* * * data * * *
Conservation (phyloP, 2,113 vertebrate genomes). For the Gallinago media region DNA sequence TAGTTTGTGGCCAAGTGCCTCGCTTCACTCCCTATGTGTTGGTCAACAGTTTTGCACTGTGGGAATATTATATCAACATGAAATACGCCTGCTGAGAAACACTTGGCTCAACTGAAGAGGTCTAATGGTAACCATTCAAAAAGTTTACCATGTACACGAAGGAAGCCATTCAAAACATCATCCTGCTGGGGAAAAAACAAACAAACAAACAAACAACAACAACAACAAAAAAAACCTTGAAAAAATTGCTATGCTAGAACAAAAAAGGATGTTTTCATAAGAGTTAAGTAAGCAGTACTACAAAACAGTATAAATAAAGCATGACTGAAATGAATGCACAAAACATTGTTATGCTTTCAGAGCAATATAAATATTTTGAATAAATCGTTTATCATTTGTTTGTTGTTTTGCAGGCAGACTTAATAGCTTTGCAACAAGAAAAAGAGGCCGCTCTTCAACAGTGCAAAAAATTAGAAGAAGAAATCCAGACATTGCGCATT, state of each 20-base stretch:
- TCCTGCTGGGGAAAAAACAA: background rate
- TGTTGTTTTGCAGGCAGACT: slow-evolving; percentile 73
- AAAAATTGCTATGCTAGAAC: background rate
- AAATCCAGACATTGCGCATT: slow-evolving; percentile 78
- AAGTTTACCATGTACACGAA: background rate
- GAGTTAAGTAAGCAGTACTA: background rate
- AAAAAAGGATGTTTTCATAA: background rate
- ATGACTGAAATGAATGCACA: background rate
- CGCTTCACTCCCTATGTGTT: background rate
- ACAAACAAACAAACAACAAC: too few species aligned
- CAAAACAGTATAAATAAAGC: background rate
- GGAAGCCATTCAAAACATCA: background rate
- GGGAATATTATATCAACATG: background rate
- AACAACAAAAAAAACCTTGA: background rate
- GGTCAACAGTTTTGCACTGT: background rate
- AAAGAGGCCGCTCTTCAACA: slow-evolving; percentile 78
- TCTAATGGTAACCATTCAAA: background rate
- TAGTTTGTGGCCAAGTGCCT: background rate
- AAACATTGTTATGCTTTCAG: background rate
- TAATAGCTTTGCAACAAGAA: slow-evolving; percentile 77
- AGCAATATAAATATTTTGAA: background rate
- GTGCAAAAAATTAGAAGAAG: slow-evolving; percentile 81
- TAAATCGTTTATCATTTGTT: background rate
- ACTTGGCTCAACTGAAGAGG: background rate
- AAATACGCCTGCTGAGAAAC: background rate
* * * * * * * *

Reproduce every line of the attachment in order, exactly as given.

Conservation (phyloP, 2,113 vertebrate genomes). For the Gallinago media region DNA sequence TAGTTTGTGGCCAAGTGCCTCGCTTCACTCCCTATGTGTTGGTCAACAGTTTTGCACTGTGGGAATATTATATCAACATGAAATACGCCTGCTGAGAAACACTTGGCTCAACTGAAGAGGTCTAATGGTAACCATTCAAAAAGTTTACCATGTACACGAAGGAAGCCATTCAAAACATCATCCTGCTGGGGAAAAAACAAACAAACAAACAAACAACAACAACAACAAAAAAAACCTTGAAAAAATTGCTATGCTAGAACAAAAAAGGATGTTTTCATAAGAGTTAAGTAAGCAGTACTACAAAACAGTATAAATAAAGCATGACTGAAATGAATGCACAAAACATTGTTATGCTTTCAGAGCAATATAAATATTTTGAATAAATCGTTTATCATTTGTTTGTTGTTTTGCAGGCAGACTTAATAGCTTTGCAACAAGAAAAAGAGGCCGCTCTTCAACAGTGCAAAAAATTAGAAGAAGAAATCCAGACATTGCGCATT, state of each 20-base stretch:
- TCCTGCTGGGGAAAAAACAA: background rate
- TGTTGTTTTGCAGGCAGACT: slow-evolving; percentile 73
- AAAAATTGCTATGCTAGAAC: background rate
- AAATCCAGACATTGCGCATT: slow-evolving; percentile 78
- AAGTTTACCATGTACACGAA: background rate
- GAGTTAAGTAAGCAGTACTA: background rate
- AAAAAAGGATGTTTTCATAA: background rate
- ATGACTGAAATGAATGCACA: background rate
- CGCTTCACTCCCTATGTGTT: background rate
- ACAAACAAACAAACAACAAC: too few species aligned
- CAAAACAGTATAAATAAAGC: background rate
- GGAAGCCATTCAAAACATCA: background rate
- GGGAATATTATATCAACATG: background rate
- AACAACAAAAAAAACCTTGA: background rate
- GGTCAACAGTTTTGCACTGT: background rate
- AAAGAGGCCGCTCTTCAACA: slow-evolving; percentile 78
- TCTAATGGTAACCATTCAAA: background rate
- TAGTTTGTGGCCAAGTGCCT: background rate
- AAACATTGTTATGCTTTCAG: background rate
- TAATAGCTTTGCAACAAGAA: slow-evolving; percentile 77
- AGCAATATAAATATTTTGAA: background rate
- GTGCAAAAAATTAGAAGAAG: slow-evolving; percentile 81
- TAAATCGTTTATCATTTGTT: background rate
- ACTTGGCTCAACTGAAGAGG: background rate
- AAATACGCCTGCTGAGAAAC: background rate